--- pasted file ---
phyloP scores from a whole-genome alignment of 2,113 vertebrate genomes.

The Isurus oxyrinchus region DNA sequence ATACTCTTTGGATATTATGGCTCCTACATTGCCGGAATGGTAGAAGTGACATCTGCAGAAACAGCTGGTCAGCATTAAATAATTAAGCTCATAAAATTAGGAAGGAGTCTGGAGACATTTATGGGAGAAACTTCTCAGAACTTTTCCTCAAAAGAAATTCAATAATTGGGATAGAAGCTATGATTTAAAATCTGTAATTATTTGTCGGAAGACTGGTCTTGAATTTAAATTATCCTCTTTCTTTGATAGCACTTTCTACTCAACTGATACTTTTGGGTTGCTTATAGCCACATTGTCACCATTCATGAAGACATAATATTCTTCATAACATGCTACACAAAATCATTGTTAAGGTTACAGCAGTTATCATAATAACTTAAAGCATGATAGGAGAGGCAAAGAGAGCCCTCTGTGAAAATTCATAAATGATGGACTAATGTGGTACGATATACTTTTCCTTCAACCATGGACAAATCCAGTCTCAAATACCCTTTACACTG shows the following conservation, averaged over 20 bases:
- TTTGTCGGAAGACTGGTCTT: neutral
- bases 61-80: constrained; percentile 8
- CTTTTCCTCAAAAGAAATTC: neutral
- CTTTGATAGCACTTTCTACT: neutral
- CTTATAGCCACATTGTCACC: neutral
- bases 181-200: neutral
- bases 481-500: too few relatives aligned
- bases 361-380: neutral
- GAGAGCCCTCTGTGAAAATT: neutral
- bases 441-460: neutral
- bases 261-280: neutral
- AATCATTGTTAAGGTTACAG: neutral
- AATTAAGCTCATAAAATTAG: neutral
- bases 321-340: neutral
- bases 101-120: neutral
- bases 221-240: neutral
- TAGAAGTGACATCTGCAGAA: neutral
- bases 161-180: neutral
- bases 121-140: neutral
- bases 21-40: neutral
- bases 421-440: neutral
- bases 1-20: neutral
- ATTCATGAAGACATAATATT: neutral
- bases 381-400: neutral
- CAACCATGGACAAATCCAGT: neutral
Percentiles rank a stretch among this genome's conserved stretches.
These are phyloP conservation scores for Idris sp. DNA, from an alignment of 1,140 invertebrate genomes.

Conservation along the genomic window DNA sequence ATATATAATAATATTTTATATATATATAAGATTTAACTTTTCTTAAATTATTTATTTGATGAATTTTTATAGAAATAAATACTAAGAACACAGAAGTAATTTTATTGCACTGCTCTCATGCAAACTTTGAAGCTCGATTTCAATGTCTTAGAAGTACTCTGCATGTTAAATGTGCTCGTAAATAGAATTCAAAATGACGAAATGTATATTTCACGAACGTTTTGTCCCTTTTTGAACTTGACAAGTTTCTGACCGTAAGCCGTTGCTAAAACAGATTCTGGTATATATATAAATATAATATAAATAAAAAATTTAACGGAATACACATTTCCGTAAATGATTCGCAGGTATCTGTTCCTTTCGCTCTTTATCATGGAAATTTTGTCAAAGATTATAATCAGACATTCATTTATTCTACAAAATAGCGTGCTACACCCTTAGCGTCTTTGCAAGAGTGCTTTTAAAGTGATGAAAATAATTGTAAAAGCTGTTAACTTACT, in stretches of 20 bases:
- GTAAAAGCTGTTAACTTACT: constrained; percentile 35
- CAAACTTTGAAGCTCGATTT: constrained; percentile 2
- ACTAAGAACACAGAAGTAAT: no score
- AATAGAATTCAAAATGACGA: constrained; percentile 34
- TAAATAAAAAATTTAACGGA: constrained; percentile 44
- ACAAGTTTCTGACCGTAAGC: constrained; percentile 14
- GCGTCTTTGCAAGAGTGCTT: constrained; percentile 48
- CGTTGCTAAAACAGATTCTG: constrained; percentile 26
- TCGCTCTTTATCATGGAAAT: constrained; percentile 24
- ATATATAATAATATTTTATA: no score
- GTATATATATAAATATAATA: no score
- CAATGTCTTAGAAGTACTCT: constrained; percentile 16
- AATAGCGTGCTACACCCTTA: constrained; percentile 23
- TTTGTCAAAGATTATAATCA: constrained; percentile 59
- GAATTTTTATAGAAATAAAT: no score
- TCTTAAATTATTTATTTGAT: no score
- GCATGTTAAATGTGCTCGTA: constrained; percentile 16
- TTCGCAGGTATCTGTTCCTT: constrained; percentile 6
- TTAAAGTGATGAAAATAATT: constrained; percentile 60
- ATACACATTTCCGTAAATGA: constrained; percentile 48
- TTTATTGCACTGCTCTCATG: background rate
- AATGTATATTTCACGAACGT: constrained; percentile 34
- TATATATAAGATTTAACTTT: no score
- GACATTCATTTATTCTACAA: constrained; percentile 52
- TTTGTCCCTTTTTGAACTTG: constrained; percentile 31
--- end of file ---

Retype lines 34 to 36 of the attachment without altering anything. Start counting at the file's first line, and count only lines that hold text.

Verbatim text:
- AATAGAATTCAAAATGACGA: constrained; percentile 34
- TAAATAAAAAATTTAACGGA: constrained; percentile 44
- ACAAGTTTCTGACCGTAAGC: constrained; percentile 14